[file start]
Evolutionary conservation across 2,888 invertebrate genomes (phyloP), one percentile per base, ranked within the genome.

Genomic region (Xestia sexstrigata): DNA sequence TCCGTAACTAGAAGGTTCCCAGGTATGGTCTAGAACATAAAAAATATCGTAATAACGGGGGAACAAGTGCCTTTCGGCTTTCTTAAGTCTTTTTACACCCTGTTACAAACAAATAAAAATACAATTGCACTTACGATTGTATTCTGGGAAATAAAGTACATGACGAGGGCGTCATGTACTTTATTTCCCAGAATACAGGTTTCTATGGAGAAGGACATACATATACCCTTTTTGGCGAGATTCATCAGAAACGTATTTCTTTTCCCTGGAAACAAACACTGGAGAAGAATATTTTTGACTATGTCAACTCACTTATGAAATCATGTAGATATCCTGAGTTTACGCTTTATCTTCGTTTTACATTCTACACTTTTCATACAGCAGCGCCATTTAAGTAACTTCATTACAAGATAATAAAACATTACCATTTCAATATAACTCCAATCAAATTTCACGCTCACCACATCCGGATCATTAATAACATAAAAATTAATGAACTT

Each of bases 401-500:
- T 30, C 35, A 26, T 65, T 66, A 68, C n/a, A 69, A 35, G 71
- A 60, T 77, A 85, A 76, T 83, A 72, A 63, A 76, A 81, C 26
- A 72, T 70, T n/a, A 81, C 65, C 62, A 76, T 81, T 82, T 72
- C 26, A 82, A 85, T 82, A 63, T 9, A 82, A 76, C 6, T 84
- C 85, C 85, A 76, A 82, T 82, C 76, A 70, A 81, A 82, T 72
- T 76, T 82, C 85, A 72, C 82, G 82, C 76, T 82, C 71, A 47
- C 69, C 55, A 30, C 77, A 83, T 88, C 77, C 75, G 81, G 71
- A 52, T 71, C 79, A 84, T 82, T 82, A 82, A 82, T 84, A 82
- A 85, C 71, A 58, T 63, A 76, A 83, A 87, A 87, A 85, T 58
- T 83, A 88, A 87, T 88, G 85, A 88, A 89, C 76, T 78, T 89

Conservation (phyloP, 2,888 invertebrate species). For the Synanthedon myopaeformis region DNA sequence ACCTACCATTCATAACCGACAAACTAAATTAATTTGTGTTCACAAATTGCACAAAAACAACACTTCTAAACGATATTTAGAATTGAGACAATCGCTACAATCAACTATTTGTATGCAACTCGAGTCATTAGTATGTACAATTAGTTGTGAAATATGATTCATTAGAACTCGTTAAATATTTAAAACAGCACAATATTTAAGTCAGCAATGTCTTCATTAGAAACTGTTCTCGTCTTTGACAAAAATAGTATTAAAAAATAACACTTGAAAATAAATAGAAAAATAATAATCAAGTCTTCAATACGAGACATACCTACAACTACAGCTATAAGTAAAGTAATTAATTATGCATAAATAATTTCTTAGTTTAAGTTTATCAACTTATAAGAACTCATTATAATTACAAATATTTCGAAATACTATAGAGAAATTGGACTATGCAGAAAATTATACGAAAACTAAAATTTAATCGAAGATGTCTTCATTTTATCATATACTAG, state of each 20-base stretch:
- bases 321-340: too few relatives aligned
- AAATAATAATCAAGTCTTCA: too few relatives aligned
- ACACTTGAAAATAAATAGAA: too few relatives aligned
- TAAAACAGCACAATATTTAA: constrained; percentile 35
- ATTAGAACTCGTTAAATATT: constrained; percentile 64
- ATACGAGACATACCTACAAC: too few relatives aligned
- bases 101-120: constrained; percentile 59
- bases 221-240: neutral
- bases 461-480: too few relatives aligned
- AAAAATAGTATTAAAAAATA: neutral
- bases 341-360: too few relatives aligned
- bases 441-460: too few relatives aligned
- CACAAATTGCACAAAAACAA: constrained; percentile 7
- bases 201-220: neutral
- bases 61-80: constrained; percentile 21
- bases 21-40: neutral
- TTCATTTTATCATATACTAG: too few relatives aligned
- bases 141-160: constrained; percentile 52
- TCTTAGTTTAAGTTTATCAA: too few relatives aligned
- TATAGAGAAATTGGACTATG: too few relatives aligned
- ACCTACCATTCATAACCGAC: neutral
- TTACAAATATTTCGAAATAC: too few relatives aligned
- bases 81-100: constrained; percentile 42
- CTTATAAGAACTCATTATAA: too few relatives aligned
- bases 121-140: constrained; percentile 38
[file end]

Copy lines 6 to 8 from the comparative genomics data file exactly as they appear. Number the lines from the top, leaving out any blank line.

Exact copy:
- A 72, T 70, T n/a, A 81, C 65, C 62, A 76, T 81, T 82, T 72
- C 26, A 82, A 85, T 82, A 63, T 9, A 82, A 76, C 6, T 84
- C 85, C 85, A 76, A 82, T 82, C 76, A 70, A 81, A 82, T 72